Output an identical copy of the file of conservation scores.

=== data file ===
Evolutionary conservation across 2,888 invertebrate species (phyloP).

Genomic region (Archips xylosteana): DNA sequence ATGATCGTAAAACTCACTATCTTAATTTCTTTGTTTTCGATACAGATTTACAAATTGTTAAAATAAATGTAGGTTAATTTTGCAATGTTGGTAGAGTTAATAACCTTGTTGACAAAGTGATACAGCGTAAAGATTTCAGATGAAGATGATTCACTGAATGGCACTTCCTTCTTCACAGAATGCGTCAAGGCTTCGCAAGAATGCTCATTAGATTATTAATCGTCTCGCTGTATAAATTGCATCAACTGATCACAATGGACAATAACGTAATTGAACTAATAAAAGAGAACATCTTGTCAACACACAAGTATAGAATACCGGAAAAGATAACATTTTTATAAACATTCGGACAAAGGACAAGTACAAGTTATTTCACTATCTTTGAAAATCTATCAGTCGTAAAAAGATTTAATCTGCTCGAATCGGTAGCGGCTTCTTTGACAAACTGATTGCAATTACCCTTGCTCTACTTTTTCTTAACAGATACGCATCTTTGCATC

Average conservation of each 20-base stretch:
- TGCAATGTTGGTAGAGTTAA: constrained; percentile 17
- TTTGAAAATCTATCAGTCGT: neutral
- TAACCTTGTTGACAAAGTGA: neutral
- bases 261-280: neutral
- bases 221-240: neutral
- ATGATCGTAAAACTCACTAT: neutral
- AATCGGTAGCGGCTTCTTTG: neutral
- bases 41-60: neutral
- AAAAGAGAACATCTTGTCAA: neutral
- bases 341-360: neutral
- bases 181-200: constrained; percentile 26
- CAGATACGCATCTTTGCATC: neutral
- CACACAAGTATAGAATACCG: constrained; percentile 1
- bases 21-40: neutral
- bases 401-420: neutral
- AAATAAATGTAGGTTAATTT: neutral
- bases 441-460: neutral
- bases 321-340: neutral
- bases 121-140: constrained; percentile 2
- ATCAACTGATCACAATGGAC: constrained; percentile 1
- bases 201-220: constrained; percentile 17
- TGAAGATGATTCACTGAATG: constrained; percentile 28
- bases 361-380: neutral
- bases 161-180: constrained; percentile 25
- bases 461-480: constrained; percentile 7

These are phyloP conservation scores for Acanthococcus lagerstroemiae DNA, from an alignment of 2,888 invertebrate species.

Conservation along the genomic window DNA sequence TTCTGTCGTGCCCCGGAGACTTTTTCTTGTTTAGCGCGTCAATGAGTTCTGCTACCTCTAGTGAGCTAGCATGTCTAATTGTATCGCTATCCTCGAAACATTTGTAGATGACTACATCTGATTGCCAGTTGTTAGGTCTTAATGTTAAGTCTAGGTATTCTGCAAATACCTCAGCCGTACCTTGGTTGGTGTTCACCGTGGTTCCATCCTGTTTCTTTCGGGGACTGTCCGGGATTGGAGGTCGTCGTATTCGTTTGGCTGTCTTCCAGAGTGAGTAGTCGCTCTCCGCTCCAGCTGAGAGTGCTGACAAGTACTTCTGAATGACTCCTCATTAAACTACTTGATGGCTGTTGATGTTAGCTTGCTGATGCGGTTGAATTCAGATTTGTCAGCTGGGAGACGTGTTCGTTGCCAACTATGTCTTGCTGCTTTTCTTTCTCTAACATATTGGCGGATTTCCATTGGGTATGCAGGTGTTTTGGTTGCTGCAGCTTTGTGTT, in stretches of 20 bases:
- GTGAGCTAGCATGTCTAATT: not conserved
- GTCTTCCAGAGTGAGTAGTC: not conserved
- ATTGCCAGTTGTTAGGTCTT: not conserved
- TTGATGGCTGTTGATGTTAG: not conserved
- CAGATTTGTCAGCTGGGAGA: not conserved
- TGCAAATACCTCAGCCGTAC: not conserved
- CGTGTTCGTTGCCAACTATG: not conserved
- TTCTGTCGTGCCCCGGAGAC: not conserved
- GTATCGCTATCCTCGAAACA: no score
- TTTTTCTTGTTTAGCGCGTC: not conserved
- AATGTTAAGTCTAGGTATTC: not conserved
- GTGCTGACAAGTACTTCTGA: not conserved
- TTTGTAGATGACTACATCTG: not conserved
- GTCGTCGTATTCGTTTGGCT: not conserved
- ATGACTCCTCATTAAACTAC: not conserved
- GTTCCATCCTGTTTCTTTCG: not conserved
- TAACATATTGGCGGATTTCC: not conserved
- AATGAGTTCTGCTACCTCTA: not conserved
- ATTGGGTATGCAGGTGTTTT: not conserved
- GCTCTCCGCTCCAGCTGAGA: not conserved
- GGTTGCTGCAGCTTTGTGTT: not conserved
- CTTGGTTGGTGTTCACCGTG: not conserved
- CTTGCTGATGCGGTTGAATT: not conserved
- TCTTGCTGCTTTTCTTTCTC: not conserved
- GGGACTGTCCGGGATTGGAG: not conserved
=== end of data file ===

Evolutionary conservation across 2,888 invertebrate species (phyloP).

Genomic region (Archips xylosteana): DNA sequence ATGATCGTAAAACTCACTATCTTAATTTCTTTGTTTTCGATACAGATTTACAAATTGTTAAAATAAATGTAGGTTAATTTTGCAATGTTGGTAGAGTTAATAACCTTGTTGACAAAGTGATACAGCGTAAAGATTTCAGATGAAGATGATTCACTGAATGGCACTTCCTTCTTCACAGAATGCGTCAAGGCTTCGCAAGAATGCTCATTAGATTATTAATCGTCTCGCTGTATAAATTGCATCAACTGATCACAATGGACAATAACGTAATTGAACTAATAAAAGAGAACATCTTGTCAACACACAAGTATAGAATACCGGAAAAGATAACATTTTTATAAACATTCGGACAAAGGACAAGTACAAGTTATTTCACTATCTTTGAAAATCTATCAGTCGTAAAAAGATTTAATCTGCTCGAATCGGTAGCGGCTTCTTTGACAAACTGATTGCAATTACCCTTGCTCTACTTTTTCTTAACAGATACGCATCTTTGCATC

Average conservation of each 20-base stretch:
- TGCAATGTTGGTAGAGTTAA: constrained; percentile 17
- TTTGAAAATCTATCAGTCGT: neutral
- TAACCTTGTTGACAAAGTGA: neutral
- bases 261-280: neutral
- bases 221-240: neutral
- ATGATCGTAAAACTCACTAT: neutral
- AATCGGTAGCGGCTTCTTTG: neutral
- bases 41-60: neutral
- AAAAGAGAACATCTTGTCAA: neutral
- bases 341-360: neutral
- bases 181-200: constrained; percentile 26
- CAGATACGCATCTTTGCATC: neutral
- CACACAAGTATAGAATACCG: constrained; percentile 1
- bases 21-40: neutral
- bases 401-420: neutral
- AAATAAATGTAGGTTAATTT: neutral
- bases 441-460: neutral
- bases 321-340: neutral
- bases 121-140: constrained; percentile 2
- ATCAACTGATCACAATGGAC: constrained; percentile 1
- bases 201-220: constrained; percentile 17
- TGAAGATGATTCACTGAATG: constrained; percentile 28
- bases 361-380: neutral
- bases 161-180: constrained; percentile 25
- bases 461-480: constrained; percentile 7

These are phyloP conservation scores for Acanthococcus lagerstroemiae DNA, from an alignment of 2,888 invertebrate species.

Conservation along the genomic window DNA sequence TTCTGTCGTGCCCCGGAGACTTTTTCTTGTTTAGCGCGTCAATGAGTTCTGCTACCTCTAGTGAGCTAGCATGTCTAATTGTATCGCTATCCTCGAAACATTTGTAGATGACTACATCTGATTGCCAGTTGTTAGGTCTTAATGTTAAGTCTAGGTATTCTGCAAATACCTCAGCCGTACCTTGGTTGGTGTTCACCGTGGTTCCATCCTGTTTCTTTCGGGGACTGTCCGGGATTGGAGGTCGTCGTATTCGTTTGGCTGTCTTCCAGAGTGAGTAGTCGCTCTCCGCTCCAGCTGAGAGTGCTGACAAGTACTTCTGAATGACTCCTCATTAAACTACTTGATGGCTGTTGATGTTAGCTTGCTGATGCGGTTGAATTCAGATTTGTCAGCTGGGAGACGTGTTCGTTGCCAACTATGTCTTGCTGCTTTTCTTTCTCTAACATATTGGCGGATTTCCATTGGGTATGCAGGTGTTTTGGTTGCTGCAGCTTTGTGTT, in stretches of 20 bases:
- GTGAGCTAGCATGTCTAATT: not conserved
- GTCTTCCAGAGTGAGTAGTC: not conserved
- ATTGCCAGTTGTTAGGTCTT: not conserved
- TTGATGGCTGTTGATGTTAG: not conserved
- CAGATTTGTCAGCTGGGAGA: not conserved
- TGCAAATACCTCAGCCGTAC: not conserved
- CGTGTTCGTTGCCAACTATG: not conserved
- TTCTGTCGTGCCCCGGAGAC: not conserved
- GTATCGCTATCCTCGAAACA: no score
- TTTTTCTTGTTTAGCGCGTC: not conserved
- AATGTTAAGTCTAGGTATTC: not conserved
- GTGCTGACAAGTACTTCTGA: not conserved
- TTTGTAGATGACTACATCTG: not conserved
- GTCGTCGTATTCGTTTGGCT: not conserved
- ATGACTCCTCATTAAACTAC: not conserved
- GTTCCATCCTGTTTCTTTCG: not conserved
- TAACATATTGGCGGATTTCC: not conserved
- AATGAGTTCTGCTACCTCTA: not conserved
- ATTGGGTATGCAGGTGTTTT: not conserved
- GCTCTCCGCTCCAGCTGAGA: not conserved
- GGTTGCTGCAGCTTTGTGTT: not conserved
- CTTGGTTGGTGTTCACCGTG: not conserved
- CTTGCTGATGCGGTTGAATT: not conserved
- TCTTGCTGCTTTTCTTTCTC: not conserved
- GGGACTGTCCGGGATTGGAG: not conserved